The New Way to Shop- Livestreaming

I have a few days off work and whilst sorting through some magazine and newspaper cuttings that I had collected; I found an article from August 2020 about the new shopping craze- Livestreaming. Last year this newest industry was worth £46 billon, yet many of us haven’t even heard of it! So, what is it exactly? Well, companies post livestream videos of beauty tutorial’s, fashion shows, video chats usually with a well-known influencer or personality and even events with the products been used appearing by the side, these can be clicked on to buy. Virtual try-ones for make-up and hair colours are featured too. It also allows for you to ask questions of a virtual assistant at the same time so it’s more interactive than watching a YouTube video. Most of these are through the brands, social media, apps and websites. Livestreaming usage by brands skyrocketed during the pandemic, COVID-19 accelerated the adoption of live shopping, but will this change now shoppers have the option to visit stores?

This selling platform saw a 739% increase in usage in 2020, and has found customers are 21 times more likely to buy when they virtually shop with a store associate than if they were left to browse online. Watching someone do a makeup tutorial live and being able to interact with them and ask questions is something that you can’t do on a static YouTube video or webpage.

The L’Oréal group, H&M’s more upmarket Monki brand, Harvey Nichols and Mamas and Papas, are all using this platform to attract and retain customers. Estée Lauder works with Swedish platform Bambuser. The L’Oréal group works with Livescale. Started in 2016, Livescale has been increasing its e-commerce partnerships and launched a partnership with Shopify. Social networks have also seen a huge surge, in addition to Instagram TV there is Tok-tok’s  Livestreaming feature. Which does allow smaller retailers to join the platform. Like Onimos, a vintage retailer with stores in London and Germany, they livestream shopping events on Instagram TV, viewers then leave the page to make purchases.

The Tok-tok generation (teenagers and those in their early 20s) are admittedly one of the biggest demographics currently using mass livestreams and the Chinese market but many experts feel that is going to change and it’s a trend that is here to stay.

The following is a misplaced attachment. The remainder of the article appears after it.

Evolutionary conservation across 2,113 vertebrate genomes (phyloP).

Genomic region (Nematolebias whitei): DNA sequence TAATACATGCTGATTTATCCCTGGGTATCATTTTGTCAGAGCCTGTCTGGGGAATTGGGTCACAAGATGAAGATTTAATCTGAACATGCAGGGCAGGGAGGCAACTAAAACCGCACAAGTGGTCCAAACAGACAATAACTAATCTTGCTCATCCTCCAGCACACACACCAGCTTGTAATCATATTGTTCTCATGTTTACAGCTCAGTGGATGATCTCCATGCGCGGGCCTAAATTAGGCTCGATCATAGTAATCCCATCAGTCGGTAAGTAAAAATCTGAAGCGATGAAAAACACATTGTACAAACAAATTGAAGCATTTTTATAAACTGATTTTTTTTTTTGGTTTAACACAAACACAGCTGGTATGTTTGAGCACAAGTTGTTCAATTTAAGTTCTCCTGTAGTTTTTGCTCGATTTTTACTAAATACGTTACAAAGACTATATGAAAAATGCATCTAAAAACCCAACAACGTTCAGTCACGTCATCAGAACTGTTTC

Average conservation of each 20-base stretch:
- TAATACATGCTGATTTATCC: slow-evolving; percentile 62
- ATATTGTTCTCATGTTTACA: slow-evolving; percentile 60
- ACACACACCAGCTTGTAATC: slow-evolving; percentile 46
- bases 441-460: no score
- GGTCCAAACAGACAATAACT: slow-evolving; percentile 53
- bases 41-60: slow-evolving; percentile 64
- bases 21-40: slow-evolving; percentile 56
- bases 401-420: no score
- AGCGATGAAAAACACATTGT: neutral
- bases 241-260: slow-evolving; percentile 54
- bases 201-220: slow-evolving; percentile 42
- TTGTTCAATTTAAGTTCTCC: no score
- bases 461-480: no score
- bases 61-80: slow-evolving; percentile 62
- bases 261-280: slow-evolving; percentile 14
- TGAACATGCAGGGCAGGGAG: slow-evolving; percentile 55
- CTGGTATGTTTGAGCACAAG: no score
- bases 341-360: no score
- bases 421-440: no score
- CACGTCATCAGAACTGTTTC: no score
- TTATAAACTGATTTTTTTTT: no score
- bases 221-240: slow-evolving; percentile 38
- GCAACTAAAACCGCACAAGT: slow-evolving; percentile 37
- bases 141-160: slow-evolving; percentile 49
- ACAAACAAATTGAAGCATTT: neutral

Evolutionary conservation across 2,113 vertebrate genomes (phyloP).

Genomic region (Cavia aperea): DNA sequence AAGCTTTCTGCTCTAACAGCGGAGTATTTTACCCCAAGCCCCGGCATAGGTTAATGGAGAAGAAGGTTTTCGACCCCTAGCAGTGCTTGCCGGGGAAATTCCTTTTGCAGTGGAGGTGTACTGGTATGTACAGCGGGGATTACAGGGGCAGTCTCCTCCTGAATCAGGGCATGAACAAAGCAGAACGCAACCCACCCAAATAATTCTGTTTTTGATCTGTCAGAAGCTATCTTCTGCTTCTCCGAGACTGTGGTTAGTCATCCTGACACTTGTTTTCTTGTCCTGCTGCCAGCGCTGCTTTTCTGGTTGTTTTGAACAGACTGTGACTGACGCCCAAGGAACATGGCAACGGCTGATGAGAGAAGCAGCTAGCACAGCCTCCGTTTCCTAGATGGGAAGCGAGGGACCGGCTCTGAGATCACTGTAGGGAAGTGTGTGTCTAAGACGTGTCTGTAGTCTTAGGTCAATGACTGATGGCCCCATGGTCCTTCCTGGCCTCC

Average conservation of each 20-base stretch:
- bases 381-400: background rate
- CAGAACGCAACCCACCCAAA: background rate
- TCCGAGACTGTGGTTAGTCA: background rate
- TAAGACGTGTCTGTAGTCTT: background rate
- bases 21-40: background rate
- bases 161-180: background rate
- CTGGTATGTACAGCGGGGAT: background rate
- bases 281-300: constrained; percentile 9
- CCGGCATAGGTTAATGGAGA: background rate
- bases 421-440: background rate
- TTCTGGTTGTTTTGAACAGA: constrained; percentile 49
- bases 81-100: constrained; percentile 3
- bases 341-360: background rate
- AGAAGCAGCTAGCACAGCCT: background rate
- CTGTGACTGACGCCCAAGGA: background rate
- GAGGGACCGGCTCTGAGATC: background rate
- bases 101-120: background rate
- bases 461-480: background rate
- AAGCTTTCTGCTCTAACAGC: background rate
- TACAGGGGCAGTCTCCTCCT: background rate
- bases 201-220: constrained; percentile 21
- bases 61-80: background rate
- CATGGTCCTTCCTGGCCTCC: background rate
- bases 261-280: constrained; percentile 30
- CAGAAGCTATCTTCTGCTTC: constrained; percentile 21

Harvey Nichols have been offering Livestreaming to its customers since 2018, and with the temporary closing of shops and restrictions in selling beauty products and some shoppers fear of returning to the high-street it has seen an upturn. It offers events and one to one shopper’s experiences, you can consult a stylist anywhere in the world. It’s also a 24/7 experience so unlike retail shopping hours it can be used at all times.

Fashion and beauty are the best examples of industries that will thrive in a live shopping environment as both of these take advantage of live shopping’s ability to offer a visual image of their products. Ecommerce shopping is fast and convenient but the need for human interaction and an experience for online shopping is something brands have long wanted to include but haven’t been able to figure out. Could this now be the answer?

Consumers want access, authenticity and connection more than ever before and both livestreaming and virtual shopping fit that bill.      Adam Levene- Hero

In the late 70s and early to mid-80s, live shopping networks like QVC (Quality Value Convenience) and the Home Shopping Channel began to appear on televisions and were a huge financial success. This is very much an updated, more polished version.

Going forward, digital solutions have the ability to be made more user – friendly as the use of augmented reality and artificial intelligence can be fine-tuned to offer the perfect shopper’s journey. (Be it not with a physical person) But will beauty shops be forced to disappear from our high streets if customers are using a virtual shopping assistant instead? It’s a win-win for the retailer but what about the actual workforce, will they become redundant? Many physical retailers are great at customer service, Focusing on the needs of a shopper by answering their questions and enabling them to choose the right product. Livestream shopping puts digital retailers in front of a vast online audience while still allowing them to respond to customers on a one-on-one level. There is much convenience to the shopper. You could be in a coffee shop or on the bus and shop livestream, adding to the appeal.

Certainly, for the moment, consumers are happily using virtual make-up consultations and there is still caution of high-contact services, like beauty counters. I did try some of the different platforms personally I found some of them a bit annoying and not that easy to link up to, also if I was going to be cynical you could say it’s a way of getting us to part with more money, as you click on to buy whilst watching a demo, which you found interesting.

But who knows, Livestream shopping could become as commonplace as classic online shopping or posting on social media! The Jurys still out on this one, but I will keep following.

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